Replica Cheyenne Arrow (SOLD)

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Replica Cheyenne Arrow (SOLD)

Replica Cheyenne Arrow (SOLD)
Replica Cheyenne Arrow (SOLD) Replica Cheyenne Arrow (SOLD) Replica Cheyenne Arrow (SOLD) Replica Cheyenne Arrow (SOLD) Replica Cheyenne Arrow (SOLD) Replica Cheyenne Arrow (SOLD) Replica Cheyenne Arrow (SOLD)
Product Code: Cheyenne1
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Here's a stunning replica Cheyenne arrow that's an exact copy of one I examined in the Smithsonian this past summer. This is one of a set of 15 and it's as close as you can get to the real thing.  The shape of the nocks, the way the sinew wrappings are done, how the feathers are trimmed, the style of the point....it's all EXACTLY like the original.  Imagine a dozen warriors galloping on horseback straight at you, each one with a quiver of 20 of these arrows being launched at you from 50-lb bows.  It must have been a terrifying sight to those who witnessed such a scene and knew their last moments on earth would be them impaled by arrows identical to this one.    

This arrow is made from a dogwood shoot and it's perfectly straight.  The fletch is a mix of turkey wing and tail feathers, just like the original.  There are subtle details in this arrow that most wouldn't even notice...that's why looking at the original artifacts is so important.  For example, the front web of the feathers weren't trimmed to where the forward sinew wrappings started. Instead, the web of the feathers were left longer and the sinew wrapped over the excess feather and folded it down.  The rear of the feathers were left long, creating pretty "tails" that extended all the way to the nock.  Another detail is that the nocks weren't flared or raised like many Sioux arrows.  The very ends of the nocks were diamond shaped, and these are all details that I paid special attention to when making this arrow.  The point was made from a circular saw blade (which matched the original in thickness) that I carefully ground and shaped to match the long, lean profile of the original. The shaft has three slightly wavy straightening grooves, and it's finished with brownish orange paint under the feathers, on the forward fletch wraps, and the wraps securing the point.  All wrappings are real deer sinew and the fletch is glued to the shaft with hide glue, just like the one I examined.  I worked on this arrow until it was completed at 3 a.m.  Call me crazy, but it's a labor of love.  Once I had the momentum going I wasn't about to go to bed until this one was done...and done right.  The results were well worth it. Give this arrow 100 years and you wouldn't be able to tell it from the originals I copied.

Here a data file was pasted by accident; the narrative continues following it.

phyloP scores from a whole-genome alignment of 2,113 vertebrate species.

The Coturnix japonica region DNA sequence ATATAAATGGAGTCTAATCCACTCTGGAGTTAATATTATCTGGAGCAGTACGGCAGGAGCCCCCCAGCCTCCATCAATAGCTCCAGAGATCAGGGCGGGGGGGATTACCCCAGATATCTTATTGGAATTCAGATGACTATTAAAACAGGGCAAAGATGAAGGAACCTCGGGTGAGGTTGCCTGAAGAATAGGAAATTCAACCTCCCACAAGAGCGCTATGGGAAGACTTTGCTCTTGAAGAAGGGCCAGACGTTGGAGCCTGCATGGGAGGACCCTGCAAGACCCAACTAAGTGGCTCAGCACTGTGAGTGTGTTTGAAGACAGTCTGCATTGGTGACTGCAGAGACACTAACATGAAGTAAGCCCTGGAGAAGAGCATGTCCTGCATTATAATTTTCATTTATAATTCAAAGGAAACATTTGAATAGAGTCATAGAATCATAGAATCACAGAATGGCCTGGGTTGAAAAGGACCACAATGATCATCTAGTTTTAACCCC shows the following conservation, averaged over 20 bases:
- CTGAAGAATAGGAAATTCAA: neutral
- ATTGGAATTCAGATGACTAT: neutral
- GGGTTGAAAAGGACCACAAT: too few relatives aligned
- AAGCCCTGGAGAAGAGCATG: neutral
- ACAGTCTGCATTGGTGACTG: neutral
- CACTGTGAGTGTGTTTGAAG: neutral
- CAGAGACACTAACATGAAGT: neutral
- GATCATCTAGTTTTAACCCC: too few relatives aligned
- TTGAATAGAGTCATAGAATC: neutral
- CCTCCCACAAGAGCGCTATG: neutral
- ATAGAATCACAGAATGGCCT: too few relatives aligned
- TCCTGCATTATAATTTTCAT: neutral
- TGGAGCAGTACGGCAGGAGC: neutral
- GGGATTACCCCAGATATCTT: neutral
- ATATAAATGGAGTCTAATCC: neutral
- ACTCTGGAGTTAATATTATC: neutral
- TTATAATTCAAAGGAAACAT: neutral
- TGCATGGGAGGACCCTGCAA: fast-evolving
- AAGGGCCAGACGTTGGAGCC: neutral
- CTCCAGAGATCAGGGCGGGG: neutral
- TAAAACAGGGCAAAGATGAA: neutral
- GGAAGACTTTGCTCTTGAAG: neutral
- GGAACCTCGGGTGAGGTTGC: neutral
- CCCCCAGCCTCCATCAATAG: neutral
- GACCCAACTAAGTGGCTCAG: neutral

Honestly I don't think the photos do this arrow justice.  When you see it in person it just looks MEAN. But as you scroll though the pictures you may wonder just how deadly this arrow might have been.  The last picture is a grim reminder of what these arrows are capable of.  But be prepared, it's graphic.  It's a photo of a U.S. cavalryman, Fredrick Wyllyams, who was killed in June, 1867 in a battle with Cheyenne, Arapaho, and Sioux warriors.  His body was stripped naked, his body was mutilated with deep slashes to his thighs, abdomen, and throat, and five arrows are left stuck in his body.  Many Plains tribes mutilated the bodies of their enemies after killing them because they believed that's how they would enter the afterlife, and would be unable to harm them again.  The arrows stuck in the soldier's body are strikingly similar to the one offered here. How's that for owning a piece of history?      

Arrow length: 25 1/4 inches.

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